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The President’s State of the Union address last month generated a number of news stories and editorials examining his ideas to bolster the nation’s economic competitiveness by doubling federal funding for research in the basic sciences, making the R&D tax credit permanent, and strengthening science and math education. TIME magazine’s February 13 cover story —“Is America Flunking Science”—provides a comprehensive overview of the issue.
The TIME article examines how the U.S. still leads the world in scientific innovation, but years of declining investment and competition from abroad threaten to end our supremacy in these areas. At the same time many scientists believe that ideological concerns are hampering their work. A side bar titled “Science in School: Looking for a Lab-Coat Idol” reports the science role models most students know best are their teachers, “but science teachers who are both passionate and prepared are scarce.”
Subscribers can read the TIME article online at http://www.time.com/time/magazine/0,9263,1101060213,00.html. To read the letter to the editor from NSTA Executive Director Gerald Wheeler about the front cover graphic of that issue of TIME which depicts a young male in the aftermath of an apparent lab explosion, visit http://science.nsta.org/nstaexpress/nstaexpress_2006_02_13_letter.htm.
In other science education in the news on February 8 Education Week featured a live online chat about the President’s American Competitiveness Initiative and the state of science and math education. To read the transcript of the chat, visit http://www.edweek.org/chat/transcript_02_08_2006.html.
The Bush Administration released the FY2007 Budgets for federal agencies last week, kicking off the yearly funding (appropriations) process for federal education programs. As expected math and science education programs at the U.S. Department of Education got a huge increase under the American Competitiveness Initiative. R&D programs at the National Science Foundation (NSF) received a generous funding increase, but funding for NSF science and math education programs was modest. And Congress has given final approval for the new $3.7 billion federal student grant program for low-income STEM majors. Read more in this issue of the NSTA Legislative Update (http://science.nsta.org/nstaexpress/nstaexpress_2006_02_13_legupdate.htm).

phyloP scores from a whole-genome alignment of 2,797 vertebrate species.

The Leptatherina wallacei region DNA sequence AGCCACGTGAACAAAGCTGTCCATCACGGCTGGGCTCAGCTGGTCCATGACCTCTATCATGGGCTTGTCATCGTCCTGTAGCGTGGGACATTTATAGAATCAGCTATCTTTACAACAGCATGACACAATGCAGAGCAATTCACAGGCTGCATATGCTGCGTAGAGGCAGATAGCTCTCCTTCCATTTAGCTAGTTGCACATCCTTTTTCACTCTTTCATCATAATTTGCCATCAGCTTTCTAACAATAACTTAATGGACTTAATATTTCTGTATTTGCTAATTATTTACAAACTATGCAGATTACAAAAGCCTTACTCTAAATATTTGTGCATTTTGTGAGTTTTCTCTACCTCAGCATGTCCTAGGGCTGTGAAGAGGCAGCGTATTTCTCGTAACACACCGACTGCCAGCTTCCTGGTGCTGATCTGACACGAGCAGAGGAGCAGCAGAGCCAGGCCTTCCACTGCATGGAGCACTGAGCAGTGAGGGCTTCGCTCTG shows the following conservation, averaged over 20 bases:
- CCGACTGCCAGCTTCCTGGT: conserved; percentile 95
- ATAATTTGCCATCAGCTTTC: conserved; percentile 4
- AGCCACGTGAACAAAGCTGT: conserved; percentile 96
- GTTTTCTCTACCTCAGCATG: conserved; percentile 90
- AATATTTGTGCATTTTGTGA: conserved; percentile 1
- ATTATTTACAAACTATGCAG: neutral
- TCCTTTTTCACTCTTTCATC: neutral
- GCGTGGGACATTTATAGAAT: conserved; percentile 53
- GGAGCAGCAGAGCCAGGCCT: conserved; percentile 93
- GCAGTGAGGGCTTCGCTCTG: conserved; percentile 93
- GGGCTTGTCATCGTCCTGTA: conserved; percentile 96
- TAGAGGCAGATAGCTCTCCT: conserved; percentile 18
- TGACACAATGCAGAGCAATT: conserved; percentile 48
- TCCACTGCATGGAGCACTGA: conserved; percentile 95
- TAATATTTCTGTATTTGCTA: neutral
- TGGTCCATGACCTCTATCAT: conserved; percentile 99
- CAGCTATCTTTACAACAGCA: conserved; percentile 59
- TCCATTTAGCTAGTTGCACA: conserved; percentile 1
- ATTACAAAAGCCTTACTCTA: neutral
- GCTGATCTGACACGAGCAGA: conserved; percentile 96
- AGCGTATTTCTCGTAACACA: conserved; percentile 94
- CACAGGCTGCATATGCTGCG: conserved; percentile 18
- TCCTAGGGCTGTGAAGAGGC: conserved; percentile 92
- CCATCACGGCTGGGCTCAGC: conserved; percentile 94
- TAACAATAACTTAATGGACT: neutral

Guest presenters and an array of hands-on workshops make this debut NSTA Conference presentation a can’t-miss event for PreK-2 teachers who want to introduce developmentally appropriate science to their students! “Engaging Three- to Five-Year-Olds in Science Inquiry,” “Simple Science to Bring Science and Literacy Together;” Ten-Minute K-2 Lessons on Motion,” “Sciencias por los Ninos (Preschool Science for Spanish-speaking Children),” “Early Childhood Science on a Budget,” and more topics make choosing a morning and afternoon hands-on workshop a challenge. This special day-long event is Saturday, April 8, and requires registration in advance before March 10, at http://www.nsta.org/conventionsupport&record_id=128&Meeting_Code=2006ANA, in addition to registration for the full April 6-9 Conference on Science Education. For those of you teaching at other grade levels, there are hundreds of sessions, presentations, speakers, and workshops to fit your needs, too, so browse the Conference agenda at http://www.nsta.org/conferences (and forward the Young Learners Day information to a cohort!).
Besides great benefits such as publication and conferences, NSTA gives you many opportunities to take your commitment to the next level. Whether you’re a new or seasoned science professional, NSTA has something for you. Visit http://www.nsta.org/getinvolved to learn more.
The February issues of the NSTA journals are now available online. Science and Children (grades PreK – 6) explores chemistry through its theme Mixing and Matter; Science Scope (grades 6 – 9) features Weather for its theme; and The Science Teacher (grades 9–12) focuses on Science and Literacy. The Journal of College Science Teaching also features a full line-up of timely articles.
Members can access all articles online using their member number; nonmembers can read one free article from each journal every month. To view the complete table of contents for each journal, visit the links below.
Science Class, your NSTA e-newsletter, explores the same themes and provides additional online resources, such as news stories, SciLinks, and articles from the NSTA journal archives. Look for it in your e-mail inbox on the first Wednesday of every month. Miss an issue? Visit the Science Class archives at http://science.nsta.org/enewsletter/archives.htm.
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